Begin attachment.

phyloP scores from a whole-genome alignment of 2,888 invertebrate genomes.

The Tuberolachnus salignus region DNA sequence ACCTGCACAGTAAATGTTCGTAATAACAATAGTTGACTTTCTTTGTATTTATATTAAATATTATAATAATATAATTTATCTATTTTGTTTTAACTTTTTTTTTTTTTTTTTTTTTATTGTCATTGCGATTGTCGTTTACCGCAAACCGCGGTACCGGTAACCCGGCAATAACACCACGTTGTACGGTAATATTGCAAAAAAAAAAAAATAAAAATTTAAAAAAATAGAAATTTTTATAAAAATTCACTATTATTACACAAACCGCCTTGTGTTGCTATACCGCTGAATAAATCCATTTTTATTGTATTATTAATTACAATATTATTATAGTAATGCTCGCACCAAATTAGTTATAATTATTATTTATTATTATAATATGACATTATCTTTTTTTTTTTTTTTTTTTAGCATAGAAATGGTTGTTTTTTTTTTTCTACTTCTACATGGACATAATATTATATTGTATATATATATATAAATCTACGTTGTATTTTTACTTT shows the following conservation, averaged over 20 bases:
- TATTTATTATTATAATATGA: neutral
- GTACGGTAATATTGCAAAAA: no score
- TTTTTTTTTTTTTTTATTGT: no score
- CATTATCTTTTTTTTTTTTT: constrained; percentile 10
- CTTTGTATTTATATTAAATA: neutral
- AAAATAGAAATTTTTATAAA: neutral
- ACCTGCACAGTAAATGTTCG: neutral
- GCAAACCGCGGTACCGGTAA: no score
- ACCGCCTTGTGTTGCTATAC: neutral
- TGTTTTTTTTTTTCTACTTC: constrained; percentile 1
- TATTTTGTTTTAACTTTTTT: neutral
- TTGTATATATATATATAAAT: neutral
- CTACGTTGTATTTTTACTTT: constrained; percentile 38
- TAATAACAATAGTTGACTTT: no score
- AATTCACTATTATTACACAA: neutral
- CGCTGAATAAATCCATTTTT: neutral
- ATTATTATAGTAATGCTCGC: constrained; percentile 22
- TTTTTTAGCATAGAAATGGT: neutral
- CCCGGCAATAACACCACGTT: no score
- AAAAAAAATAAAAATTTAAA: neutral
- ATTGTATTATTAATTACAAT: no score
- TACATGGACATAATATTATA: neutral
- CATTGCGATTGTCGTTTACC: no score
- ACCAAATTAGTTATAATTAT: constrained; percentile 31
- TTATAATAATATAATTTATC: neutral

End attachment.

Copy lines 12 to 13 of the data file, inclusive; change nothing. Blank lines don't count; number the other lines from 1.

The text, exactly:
- TGTTTTTTTTTTTCTACTTC: constrained; percentile 1
- TATTTTGTTTTAACTTTTTT: neutral